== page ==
Mexipedium xerophyticum

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Grand Chupacabra
Dec 26, 2012
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Central North Carolina
Mexipedium xerophyticum

Mexipedium xerophyticum is one of those rare plants that can be considered a succulent and an orchid. In the most strict sense of the word, I suppose that these aren't truly succelents despite the implications of the species name, xerophyticum -- the base word xerophyte is a term that's usually used for plants that grow in in very dry dessert conditions. These ladyslipper orchids are actually found in relatively moist oases in the Oxaca region of Mexico.

The Ladyslipper Orchids are comprised of the following genera: Phragmipedium, Selenipedium, Mexipedium, Paphiopedilum, and Cypripedium. Most genera are tropical, except Cypripediums, which grow in temperate regions (and some subtropical areas) throughout the Northern Hemisphere.

At one point Mexipedium xerophyticum was thought to be extinct in the wild because the only known location that they grew succumb to wild fire, but they've recently been rediscovered. This is a fairly recently discovered species, and Mexipedium is a monotypical genus (there's only 1 species of Mexipedium). It was initially classified as a Phragmipedium (another tropical South American slipper genus), and is now believed to be a bit of an evolutionary "missing link" between the old world slippers (Paphiopedilum) and the new world slippers (Phragmipedium).

The individual growths (fans) are quite small, but emerge on long stolons. It's tough to keep this species in a pot. I'm growing mine in a bonsai pot, and I have to work hard to persuade the growths to stay inside. The potting mix is mostly fine grade fir bark, mixed with charcoal and perlite. I've added lots of egg shell and aragonite to increase the calcium levels. The flowers appear on dainty spikes that emerge in Spring. Spikes can be branched, although this plant has yet to produce branched spikes. The flowers are extremely small compared to all other slipper orchids. These bloom sequentially like most Phragmipediums, where individual flowers only last a week or few, and drop off after the newest bloom opens.

I am no expert in growing this species, but I keep it drier in the winter, and water frequently this time of year (summer). Nevertheless, rot is an always present threat for a perpetual over waterer like myself. They like bright light. I grow this plant indoors under 4 foot LED shoplights, and that seems to be sufficient to get the plant to bloom. Growing indoors, my plants don't receive extreme temperatures. However, in the winter, things tend to be 10F - 15F cooler at night than during the day, and in summer, temps fluctuate around 5F or less day and night. Average daytime temps are between 70F (21C) - 80F (27C). I fertilize regularly from Spring to mid Fall (March - October in northern hemisphere).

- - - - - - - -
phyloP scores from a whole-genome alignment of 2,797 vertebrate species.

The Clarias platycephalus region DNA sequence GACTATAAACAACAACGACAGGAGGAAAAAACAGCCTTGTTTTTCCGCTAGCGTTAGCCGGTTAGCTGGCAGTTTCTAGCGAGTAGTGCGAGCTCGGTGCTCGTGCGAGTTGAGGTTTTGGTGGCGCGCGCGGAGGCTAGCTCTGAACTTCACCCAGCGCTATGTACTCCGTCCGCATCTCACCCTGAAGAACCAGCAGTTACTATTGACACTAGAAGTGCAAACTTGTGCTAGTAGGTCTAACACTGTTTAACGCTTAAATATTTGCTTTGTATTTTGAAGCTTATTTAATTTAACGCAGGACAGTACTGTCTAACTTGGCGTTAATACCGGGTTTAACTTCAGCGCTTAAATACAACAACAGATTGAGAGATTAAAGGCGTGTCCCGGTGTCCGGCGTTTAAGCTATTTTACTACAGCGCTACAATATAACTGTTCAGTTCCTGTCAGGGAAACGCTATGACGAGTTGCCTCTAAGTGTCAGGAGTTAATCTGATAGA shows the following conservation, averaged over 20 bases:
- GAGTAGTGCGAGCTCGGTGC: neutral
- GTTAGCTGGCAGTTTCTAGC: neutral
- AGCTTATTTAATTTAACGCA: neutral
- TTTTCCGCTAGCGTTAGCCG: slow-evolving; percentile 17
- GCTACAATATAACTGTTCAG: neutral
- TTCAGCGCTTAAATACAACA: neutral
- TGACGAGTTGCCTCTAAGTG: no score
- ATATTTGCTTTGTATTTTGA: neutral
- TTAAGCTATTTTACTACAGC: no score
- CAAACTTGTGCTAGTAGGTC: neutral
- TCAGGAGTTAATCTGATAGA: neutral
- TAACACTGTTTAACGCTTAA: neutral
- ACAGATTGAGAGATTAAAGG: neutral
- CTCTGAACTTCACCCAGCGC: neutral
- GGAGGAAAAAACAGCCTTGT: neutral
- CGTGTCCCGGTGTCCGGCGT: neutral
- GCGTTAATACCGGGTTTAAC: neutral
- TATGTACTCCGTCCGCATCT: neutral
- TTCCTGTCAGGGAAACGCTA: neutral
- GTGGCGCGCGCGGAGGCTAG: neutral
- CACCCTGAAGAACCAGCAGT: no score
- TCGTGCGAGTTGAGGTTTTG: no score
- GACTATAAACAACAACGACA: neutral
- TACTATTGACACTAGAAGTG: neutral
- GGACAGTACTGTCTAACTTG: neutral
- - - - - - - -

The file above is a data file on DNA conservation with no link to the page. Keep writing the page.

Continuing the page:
In winter, this plant gets slightly cooler temps, significantly reduced watering, and no fertilizer.

Mexipedium xerophyticum is not too hard to find, but can be quite expensive. It's not uncommon to see a single growth mature sized plant going for $35 USD to $50 USD. Outside of North America, prices can be even higher. If you're buying one, don't bother with young seedlings unless you're an experienced grower. These can be very finicky and tricky to grow. Mature, blooming sized plants are much more forgiving.

These aren't the best photos. Unfortunatly, I didn't take any better pics. These are from mid May 2017, and the plant just dropped its last flower today. There were 2 spikes.



Great - well done. I wouldn't dare. Always nice to see successful growers of this endangered species.
Very nice and thanks for the info. Which clone is this?
Great idea growing in a bonsai pot!!
Thanks for the info.
Has anyone tried this s/h?

I'm guessing it would do okay in s/h, but I'm not sure how/if the technique needs to be adapted for Mexipedium's needs.

Both of my plants have been very prone to rot and/or bacterial infections in the winter, so I cut way back on watering and I'm really careful to keep water off the leaves & stolons for several months.
Nice flower count. I can't get mine to flower (yet):(

I was actually surprised to see the spikes show up starting in March or April (note: these photos are from May). When I bought this plant last summer it was in bloom, but that was closer to mid-July or mid-August.

I've got a smaller plant that I've had for about 2 years now, and it seems to be hesitant to flower as well. I grow them more or less side by side so they're receiving the same care. I think Mexipediums mostly just need to be nice and large multigrowth plants before they start to bloom reliably.